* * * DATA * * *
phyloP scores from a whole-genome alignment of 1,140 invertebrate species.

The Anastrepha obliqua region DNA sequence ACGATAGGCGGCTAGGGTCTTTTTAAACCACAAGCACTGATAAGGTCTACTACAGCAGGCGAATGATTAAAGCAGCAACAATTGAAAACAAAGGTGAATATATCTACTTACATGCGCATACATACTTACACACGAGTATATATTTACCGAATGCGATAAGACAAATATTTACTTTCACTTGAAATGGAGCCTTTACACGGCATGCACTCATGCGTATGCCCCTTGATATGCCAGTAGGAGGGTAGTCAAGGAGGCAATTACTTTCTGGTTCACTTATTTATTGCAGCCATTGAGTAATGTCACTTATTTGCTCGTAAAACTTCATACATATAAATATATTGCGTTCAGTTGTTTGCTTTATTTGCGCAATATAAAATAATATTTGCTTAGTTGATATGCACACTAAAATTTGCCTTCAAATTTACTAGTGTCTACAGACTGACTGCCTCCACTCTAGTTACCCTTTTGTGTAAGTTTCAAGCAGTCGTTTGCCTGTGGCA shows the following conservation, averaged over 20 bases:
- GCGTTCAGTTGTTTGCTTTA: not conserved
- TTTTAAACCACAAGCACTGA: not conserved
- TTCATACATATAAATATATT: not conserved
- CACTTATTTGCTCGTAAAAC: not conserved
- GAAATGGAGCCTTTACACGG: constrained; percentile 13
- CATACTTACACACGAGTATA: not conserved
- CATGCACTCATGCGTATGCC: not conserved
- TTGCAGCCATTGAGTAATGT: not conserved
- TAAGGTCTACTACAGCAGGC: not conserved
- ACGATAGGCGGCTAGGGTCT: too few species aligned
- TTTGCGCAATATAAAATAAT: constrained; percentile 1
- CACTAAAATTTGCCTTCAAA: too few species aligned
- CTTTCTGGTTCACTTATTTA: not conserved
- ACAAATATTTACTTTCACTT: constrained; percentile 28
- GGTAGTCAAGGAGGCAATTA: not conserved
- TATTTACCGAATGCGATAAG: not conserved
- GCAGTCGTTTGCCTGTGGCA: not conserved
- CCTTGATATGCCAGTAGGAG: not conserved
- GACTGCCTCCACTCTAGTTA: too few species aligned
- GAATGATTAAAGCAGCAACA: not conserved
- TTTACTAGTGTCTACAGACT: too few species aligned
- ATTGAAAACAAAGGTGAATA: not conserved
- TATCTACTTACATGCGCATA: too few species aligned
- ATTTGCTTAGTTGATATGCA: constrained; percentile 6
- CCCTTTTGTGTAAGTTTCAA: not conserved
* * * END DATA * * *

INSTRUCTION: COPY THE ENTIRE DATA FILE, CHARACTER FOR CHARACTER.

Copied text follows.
phyloP scores from a whole-genome alignment of 1,140 invertebrate species.

The Anastrepha obliqua region DNA sequence ACGATAGGCGGCTAGGGTCTTTTTAAACCACAAGCACTGATAAGGTCTACTACAGCAGGCGAATGATTAAAGCAGCAACAATTGAAAACAAAGGTGAATATATCTACTTACATGCGCATACATACTTACACACGAGTATATATTTACCGAATGCGATAAGACAAATATTTACTTTCACTTGAAATGGAGCCTTTACACGGCATGCACTCATGCGTATGCCCCTTGATATGCCAGTAGGAGGGTAGTCAAGGAGGCAATTACTTTCTGGTTCACTTATTTATTGCAGCCATTGAGTAATGTCACTTATTTGCTCGTAAAACTTCATACATATAAATATATTGCGTTCAGTTGTTTGCTTTATTTGCGCAATATAAAATAATATTTGCTTAGTTGATATGCACACTAAAATTTGCCTTCAAATTTACTAGTGTCTACAGACTGACTGCCTCCACTCTAGTTACCCTTTTGTGTAAGTTTCAAGCAGTCGTTTGCCTGTGGCA shows the following conservation, averaged over 20 bases:
- GCGTTCAGTTGTTTGCTTTA: not conserved
- TTTTAAACCACAAGCACTGA: not conserved
- TTCATACATATAAATATATT: not conserved
- CACTTATTTGCTCGTAAAAC: not conserved
- GAAATGGAGCCTTTACACGG: constrained; percentile 13
- CATACTTACACACGAGTATA: not conserved
- CATGCACTCATGCGTATGCC: not conserved
- TTGCAGCCATTGAGTAATGT: not conserved
- TAAGGTCTACTACAGCAGGC: not conserved
- ACGATAGGCGGCTAGGGTCT: too few species aligned
- TTTGCGCAATATAAAATAAT: constrained; percentile 1
- CACTAAAATTTGCCTTCAAA: too few species aligned
- CTTTCTGGTTCACTTATTTA: not conserved
- ACAAATATTTACTTTCACTT: constrained; percentile 28
- GGTAGTCAAGGAGGCAATTA: not conserved
- TATTTACCGAATGCGATAAG: not conserved
- GCAGTCGTTTGCCTGTGGCA: not conserved
- CCTTGATATGCCAGTAGGAG: not conserved
- GACTGCCTCCACTCTAGTTA: too few species aligned
- GAATGATTAAAGCAGCAACA: not conserved
- TTTACTAGTGTCTACAGACT: too few species aligned
- ATTGAAAACAAAGGTGAATA: not conserved
- TATCTACTTACATGCGCATA: too few species aligned
- ATTTGCTTAGTTGATATGCA: constrained; percentile 6
- CCCTTTTGTGTAAGTTTCAA: not conserved